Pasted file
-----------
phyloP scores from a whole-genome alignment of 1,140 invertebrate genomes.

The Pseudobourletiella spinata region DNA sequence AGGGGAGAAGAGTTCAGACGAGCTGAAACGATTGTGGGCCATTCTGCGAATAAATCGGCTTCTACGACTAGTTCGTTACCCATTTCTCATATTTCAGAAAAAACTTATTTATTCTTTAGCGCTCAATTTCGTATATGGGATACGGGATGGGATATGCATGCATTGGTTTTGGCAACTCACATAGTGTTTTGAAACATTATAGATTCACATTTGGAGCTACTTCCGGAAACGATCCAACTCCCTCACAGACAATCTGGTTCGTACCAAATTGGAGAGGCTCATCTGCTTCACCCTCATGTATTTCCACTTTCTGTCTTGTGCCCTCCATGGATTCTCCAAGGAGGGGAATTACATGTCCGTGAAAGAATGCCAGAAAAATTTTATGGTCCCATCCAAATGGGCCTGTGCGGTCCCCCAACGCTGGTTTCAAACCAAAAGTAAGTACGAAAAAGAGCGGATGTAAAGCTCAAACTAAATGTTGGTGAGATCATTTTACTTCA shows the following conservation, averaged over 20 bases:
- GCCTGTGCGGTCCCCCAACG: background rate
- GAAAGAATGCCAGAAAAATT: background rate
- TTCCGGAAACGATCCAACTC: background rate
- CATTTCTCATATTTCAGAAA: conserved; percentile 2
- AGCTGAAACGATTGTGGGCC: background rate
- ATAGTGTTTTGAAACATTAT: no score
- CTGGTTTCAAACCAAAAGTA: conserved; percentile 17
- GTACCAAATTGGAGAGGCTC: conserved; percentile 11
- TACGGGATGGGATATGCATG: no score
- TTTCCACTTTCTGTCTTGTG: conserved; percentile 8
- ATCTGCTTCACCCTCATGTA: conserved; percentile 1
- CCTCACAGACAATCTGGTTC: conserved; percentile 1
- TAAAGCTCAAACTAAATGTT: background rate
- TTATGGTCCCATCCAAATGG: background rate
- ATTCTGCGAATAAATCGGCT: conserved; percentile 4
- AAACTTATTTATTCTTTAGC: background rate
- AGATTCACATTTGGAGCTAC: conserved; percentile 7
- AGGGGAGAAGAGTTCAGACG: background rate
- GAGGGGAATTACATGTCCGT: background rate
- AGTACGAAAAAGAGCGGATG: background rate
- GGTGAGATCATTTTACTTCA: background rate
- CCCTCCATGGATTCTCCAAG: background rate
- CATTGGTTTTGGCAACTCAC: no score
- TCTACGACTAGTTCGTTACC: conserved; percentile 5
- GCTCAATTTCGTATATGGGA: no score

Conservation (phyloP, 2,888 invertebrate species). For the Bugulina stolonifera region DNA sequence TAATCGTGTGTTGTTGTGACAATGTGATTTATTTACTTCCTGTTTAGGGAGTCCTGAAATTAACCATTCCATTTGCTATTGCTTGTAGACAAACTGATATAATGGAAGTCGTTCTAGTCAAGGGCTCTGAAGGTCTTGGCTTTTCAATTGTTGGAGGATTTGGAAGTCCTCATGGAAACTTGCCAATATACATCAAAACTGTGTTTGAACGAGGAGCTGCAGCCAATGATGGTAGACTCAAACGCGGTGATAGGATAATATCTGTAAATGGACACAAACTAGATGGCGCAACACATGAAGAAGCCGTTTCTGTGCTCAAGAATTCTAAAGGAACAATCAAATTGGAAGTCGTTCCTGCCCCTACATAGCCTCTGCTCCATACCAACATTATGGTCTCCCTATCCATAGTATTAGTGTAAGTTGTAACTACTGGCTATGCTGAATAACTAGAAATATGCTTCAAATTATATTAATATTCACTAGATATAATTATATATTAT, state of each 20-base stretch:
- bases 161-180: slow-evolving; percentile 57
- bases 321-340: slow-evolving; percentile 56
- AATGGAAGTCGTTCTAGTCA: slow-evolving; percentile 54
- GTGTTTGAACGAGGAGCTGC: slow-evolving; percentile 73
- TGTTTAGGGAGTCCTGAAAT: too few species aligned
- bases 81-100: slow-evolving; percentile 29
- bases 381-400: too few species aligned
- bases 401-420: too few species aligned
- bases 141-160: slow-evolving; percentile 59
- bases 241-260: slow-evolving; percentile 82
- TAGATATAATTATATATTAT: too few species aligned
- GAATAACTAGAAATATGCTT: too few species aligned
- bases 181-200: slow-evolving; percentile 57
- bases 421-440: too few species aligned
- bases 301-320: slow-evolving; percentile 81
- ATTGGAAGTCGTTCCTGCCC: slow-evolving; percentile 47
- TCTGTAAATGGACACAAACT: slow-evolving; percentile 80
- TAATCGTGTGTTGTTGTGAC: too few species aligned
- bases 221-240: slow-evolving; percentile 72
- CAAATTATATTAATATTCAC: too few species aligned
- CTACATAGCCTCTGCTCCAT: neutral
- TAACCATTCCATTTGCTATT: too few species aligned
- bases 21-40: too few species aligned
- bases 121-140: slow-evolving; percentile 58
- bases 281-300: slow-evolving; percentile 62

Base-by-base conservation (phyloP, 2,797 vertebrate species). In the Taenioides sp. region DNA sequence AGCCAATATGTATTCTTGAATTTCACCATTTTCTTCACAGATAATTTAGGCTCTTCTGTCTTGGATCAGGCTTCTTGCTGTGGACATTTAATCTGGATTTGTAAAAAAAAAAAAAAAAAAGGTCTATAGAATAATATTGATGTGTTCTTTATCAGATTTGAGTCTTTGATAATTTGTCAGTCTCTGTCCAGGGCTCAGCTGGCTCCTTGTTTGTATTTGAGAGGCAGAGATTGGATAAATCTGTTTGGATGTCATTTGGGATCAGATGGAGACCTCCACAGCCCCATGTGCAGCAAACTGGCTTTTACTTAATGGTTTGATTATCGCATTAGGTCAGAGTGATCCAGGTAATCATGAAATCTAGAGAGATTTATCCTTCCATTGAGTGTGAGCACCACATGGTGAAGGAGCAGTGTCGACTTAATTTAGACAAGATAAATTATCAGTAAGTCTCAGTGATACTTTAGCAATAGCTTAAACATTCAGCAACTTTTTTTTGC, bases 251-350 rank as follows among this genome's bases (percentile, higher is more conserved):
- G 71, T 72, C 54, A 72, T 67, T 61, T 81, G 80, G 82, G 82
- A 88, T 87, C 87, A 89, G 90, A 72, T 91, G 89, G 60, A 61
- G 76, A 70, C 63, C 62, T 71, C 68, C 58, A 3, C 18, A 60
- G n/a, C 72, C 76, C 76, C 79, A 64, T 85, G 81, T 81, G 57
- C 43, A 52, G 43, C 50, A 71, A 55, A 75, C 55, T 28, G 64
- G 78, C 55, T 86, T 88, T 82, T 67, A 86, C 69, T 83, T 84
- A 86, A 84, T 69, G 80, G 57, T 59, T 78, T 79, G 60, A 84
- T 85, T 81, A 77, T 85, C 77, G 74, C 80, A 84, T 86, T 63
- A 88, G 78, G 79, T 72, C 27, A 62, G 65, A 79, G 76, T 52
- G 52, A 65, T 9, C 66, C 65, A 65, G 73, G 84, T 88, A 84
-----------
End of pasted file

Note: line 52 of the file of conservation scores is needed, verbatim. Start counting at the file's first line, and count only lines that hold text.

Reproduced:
- bases 121-140: slow-evolving; percentile 58